Thanks Ned and best wishes from Jim

Dear Jim,

First of all, thank you for your reflections. As you pointed out, I was not a “local.” My roots, though, are inner city. I am what was once called a BIC--a Bronx, Irish Catholic. I was born in 1937 and so grew up in the 40’s and 50’s, when we were not only proud members of the Church Triumphant, we were also proud citizens of America Triumphant. It was a time of certainty both theologically and politically. The road to Camden, therefore, was geographically not a long one, but uncharted miles away theologically and politically.

More immediately, the story of how I came to Camden is the story of our community--the community which has often been called the Catholic Left but which we always referred to simply as the "action community." Seen by the F.B.I. as a rather highly structured organization with known leaders and by some of the peace movement as an amorphous group of pious do-gooders, we were neither. Rather we were a totally unstructured community of people who shared a very reasoned political analysis and a spiritual (not religious) dynamism which came from a commitment to the values articulated in the Gospel. We did not always share the same understanding of the person of Jesus, although the overwhelming majority of us came from a Catholic Christian background.

In 1971 I was working for the Harrisburg Defense Committee as were many of the action community. We thought it would give us a platform to explain who we were and what we were about. The workings of the Harrisburg 7 trial, however, did not give us as much of an opportunity to do this as we had hoped. So when I received a call from Peter Fordi--another Jesuit member of the 28--saying that there was a community in Camden that was preparing to do an action and needed help, I was anxious to go. This was our way of operating. If help was needed whoever was available would respond. In the normal course several people would “surface” after the action and take credit for it. The rest would go back to their work. The presence of Bob Hardy, however, enabled the F.B.I. to name and arrest everyone who was involved. Which brings us to the subject of Bob Hardy.

I have heard for over 35 years about the naiveté of the Catholic Left. I do not want to sound defensive but I do not think it is a fair description. We were, indeed, an open community. We attended one another’s trials and often celebrated together. We were a natural for infiltration. The fact is that, to the best of our knowledge, we were never infiltrated. Which is to say that the F.B.I. never inserted an agent into our community. In our case it was a trusted friend and member of the community who chose to go to the F.B.I. I’d like to point out that if Bob Hardy’s intention was simply to protect his friends, as he says in the film, he could have stood up and said that any further planning would force him to go to the F.B.I. and we would have aborted the action immediately. As you point out in your reflection, Jim, the Camden 28’s treatment of Hardy, especially at the tragic death of his son, is a true example of non-violence.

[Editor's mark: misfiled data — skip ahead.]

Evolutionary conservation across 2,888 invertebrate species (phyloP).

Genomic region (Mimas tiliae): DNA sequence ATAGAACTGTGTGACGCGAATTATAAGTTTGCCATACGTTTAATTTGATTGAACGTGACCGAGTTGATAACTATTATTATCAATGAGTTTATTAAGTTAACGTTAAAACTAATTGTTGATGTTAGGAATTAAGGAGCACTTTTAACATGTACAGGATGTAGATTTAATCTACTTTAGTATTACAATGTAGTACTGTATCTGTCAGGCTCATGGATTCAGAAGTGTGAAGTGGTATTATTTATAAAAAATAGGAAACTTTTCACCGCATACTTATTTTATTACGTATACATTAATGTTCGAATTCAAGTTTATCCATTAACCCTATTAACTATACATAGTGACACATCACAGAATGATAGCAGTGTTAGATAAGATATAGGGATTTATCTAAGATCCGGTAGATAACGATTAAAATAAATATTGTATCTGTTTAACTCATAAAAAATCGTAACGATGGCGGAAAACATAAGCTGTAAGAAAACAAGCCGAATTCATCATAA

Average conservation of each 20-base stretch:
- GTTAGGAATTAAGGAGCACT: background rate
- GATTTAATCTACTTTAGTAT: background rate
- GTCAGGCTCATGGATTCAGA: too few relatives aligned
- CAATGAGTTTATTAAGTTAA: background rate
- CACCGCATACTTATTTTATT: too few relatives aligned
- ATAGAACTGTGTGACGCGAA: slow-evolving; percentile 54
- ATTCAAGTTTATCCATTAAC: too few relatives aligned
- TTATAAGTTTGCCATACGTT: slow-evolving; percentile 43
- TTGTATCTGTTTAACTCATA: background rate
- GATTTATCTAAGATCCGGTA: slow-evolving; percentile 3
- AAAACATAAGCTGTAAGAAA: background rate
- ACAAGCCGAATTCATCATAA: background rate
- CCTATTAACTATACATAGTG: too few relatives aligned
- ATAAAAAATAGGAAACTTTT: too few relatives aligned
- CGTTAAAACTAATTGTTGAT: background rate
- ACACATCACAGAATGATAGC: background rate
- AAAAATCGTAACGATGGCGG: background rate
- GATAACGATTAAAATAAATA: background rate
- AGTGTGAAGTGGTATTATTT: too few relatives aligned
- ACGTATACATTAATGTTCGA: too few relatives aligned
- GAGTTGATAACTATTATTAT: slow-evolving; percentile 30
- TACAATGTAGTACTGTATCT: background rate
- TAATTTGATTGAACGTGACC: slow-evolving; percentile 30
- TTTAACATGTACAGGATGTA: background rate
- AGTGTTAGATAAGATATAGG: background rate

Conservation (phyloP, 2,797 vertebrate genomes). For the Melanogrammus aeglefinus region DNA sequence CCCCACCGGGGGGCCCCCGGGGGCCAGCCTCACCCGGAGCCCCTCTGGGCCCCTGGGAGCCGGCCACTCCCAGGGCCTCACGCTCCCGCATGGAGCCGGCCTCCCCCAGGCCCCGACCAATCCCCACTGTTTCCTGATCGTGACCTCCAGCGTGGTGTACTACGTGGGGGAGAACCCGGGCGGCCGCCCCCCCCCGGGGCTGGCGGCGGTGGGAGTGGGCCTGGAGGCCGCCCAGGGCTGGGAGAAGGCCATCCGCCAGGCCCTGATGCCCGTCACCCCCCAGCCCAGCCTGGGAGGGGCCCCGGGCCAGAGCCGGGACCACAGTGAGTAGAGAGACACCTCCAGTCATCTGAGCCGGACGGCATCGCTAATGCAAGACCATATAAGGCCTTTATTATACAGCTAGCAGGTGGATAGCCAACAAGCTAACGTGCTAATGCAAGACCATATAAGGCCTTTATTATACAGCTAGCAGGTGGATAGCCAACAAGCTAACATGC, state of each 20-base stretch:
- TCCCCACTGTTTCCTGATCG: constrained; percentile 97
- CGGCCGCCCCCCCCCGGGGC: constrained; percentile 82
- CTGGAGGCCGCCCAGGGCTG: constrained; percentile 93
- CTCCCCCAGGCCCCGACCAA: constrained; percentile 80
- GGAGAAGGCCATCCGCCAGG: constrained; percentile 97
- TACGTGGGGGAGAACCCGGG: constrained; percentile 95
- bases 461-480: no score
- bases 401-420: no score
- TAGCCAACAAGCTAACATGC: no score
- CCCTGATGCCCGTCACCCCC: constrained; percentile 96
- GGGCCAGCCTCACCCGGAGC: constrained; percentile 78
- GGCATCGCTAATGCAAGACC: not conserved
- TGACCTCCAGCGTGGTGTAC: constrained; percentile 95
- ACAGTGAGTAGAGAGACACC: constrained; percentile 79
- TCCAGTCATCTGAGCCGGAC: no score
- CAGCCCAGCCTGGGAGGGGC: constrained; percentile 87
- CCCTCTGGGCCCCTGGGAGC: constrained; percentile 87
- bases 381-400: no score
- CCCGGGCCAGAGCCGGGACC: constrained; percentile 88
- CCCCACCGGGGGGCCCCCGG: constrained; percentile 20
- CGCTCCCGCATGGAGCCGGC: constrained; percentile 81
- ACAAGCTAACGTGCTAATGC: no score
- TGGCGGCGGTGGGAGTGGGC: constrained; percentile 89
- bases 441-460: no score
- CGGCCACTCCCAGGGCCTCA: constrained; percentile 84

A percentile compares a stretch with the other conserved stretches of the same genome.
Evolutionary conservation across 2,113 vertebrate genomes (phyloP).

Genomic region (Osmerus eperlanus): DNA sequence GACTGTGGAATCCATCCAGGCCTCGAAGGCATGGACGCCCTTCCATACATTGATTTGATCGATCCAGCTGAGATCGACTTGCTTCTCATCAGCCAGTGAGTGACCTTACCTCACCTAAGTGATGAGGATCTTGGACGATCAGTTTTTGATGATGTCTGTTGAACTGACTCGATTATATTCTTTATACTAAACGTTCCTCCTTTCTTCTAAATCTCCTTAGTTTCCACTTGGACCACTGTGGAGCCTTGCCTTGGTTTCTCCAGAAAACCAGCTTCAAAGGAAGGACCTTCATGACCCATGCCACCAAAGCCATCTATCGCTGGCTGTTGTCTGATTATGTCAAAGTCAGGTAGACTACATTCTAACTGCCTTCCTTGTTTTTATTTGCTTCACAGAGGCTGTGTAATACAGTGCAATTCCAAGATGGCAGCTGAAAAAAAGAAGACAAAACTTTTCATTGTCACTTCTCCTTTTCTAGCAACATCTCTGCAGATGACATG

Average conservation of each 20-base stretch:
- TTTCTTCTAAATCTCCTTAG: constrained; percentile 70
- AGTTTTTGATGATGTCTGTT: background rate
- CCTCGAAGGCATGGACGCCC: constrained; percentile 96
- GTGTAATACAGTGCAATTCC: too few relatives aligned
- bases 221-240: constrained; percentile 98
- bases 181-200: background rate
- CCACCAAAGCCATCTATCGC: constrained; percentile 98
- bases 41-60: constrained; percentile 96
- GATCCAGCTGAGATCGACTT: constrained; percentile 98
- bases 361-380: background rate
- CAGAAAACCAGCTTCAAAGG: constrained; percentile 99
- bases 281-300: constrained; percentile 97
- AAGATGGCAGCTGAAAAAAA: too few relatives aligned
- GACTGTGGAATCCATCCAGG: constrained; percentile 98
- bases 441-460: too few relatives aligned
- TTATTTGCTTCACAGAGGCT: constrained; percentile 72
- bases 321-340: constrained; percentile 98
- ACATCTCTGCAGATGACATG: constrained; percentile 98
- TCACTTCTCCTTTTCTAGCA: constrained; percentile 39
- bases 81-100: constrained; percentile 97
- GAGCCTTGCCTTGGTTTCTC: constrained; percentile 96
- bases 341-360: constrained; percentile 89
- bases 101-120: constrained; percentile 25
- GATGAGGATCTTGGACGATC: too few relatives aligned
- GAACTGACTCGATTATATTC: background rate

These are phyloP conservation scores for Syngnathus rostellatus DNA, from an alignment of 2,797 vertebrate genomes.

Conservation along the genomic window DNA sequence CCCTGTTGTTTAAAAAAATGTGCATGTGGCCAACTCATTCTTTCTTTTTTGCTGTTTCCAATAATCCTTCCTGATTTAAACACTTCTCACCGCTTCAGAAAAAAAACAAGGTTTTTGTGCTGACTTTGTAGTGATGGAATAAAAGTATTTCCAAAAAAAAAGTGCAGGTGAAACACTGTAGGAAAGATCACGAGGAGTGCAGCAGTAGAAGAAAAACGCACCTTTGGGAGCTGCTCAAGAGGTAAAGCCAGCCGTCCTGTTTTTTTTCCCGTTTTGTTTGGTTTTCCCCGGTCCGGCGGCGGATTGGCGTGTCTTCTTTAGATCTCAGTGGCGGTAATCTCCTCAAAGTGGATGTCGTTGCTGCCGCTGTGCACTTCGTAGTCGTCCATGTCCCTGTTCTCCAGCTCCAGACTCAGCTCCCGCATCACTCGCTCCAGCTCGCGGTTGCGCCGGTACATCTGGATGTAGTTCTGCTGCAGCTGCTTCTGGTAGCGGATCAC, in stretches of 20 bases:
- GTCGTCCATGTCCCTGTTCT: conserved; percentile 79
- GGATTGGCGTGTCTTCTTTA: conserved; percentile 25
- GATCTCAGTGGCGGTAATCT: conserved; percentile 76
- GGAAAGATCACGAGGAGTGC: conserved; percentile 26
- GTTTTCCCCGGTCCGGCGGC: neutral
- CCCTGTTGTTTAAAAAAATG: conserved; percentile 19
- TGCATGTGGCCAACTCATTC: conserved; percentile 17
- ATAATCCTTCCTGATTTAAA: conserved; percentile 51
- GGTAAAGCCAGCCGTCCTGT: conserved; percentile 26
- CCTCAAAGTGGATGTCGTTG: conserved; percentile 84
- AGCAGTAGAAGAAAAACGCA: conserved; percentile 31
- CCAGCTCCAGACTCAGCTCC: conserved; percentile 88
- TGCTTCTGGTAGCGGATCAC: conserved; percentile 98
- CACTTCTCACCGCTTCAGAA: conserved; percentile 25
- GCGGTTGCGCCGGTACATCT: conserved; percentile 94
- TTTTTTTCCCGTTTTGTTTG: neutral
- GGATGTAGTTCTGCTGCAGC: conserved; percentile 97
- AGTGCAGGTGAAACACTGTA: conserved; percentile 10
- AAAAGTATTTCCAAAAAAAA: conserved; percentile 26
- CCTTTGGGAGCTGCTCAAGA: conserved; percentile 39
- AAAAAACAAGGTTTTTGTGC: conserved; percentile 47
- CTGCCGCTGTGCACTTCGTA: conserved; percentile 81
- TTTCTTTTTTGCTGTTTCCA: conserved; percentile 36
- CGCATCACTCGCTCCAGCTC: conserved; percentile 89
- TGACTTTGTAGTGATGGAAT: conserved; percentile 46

The gender issue was indeed an ongoing cause of concern for the action community. I remember one former nun saying at a meeting that she did not leave one male-dominated hierarchy for another and I knew what she meant. I would not attempt to speak for the women of Camden 28, but I do know that the gender issue was alive among us and often openly discussed. Personally, I am very grateful to some of the women of the Catholic Left who shared their concerns and their feminist analysis with this Jesuit and who never gave up on me. Off the top of my head I think of Mary Moylan, Ann Walsh and Judy Peluso, and 28ers Anne Dunham, Lianne Moscia and Cookie Ridolfi.

I asked Anthony Giacchino, the director, why there were not other women featured in the film. He said that in the interviewing phase his budget was severely limited and Joan Reilly was available in the area and willing to talk at length, and that other women (and men) chose not to participate.

I loved your observation about the ring of Irish rebel lore that sounds in the reconstruction of the action. I smiled when I read it and realized its accuracy, even though many of the 28 did not have Irish rebel backgrounds. But I can tell you that I am sure it brought a smile to my rebel Irish mother. I was reared on such stories--the jailbreak from Kilkenny prison, the Tans searching the house for guns, and on and on.

I hope I have not been overly partisan, but then how could I not be? I thoroughly enjoyed the film. It brought back wonderful memories of a loving community. The love was always present as we laughed and cried and discussed and disagreed and argued vehemently. What power there was in that loving community has shaped all I have tried to do since.

Much love to you,
Ned Murphy

Read part 2 of this discussion.

James T. Fisher is the co-director of the Curran Center for American Catholic Studies at Fordham University. Edward “Ned” Murphy, S.J., was one of the defendants in the Camden 28 trial and now works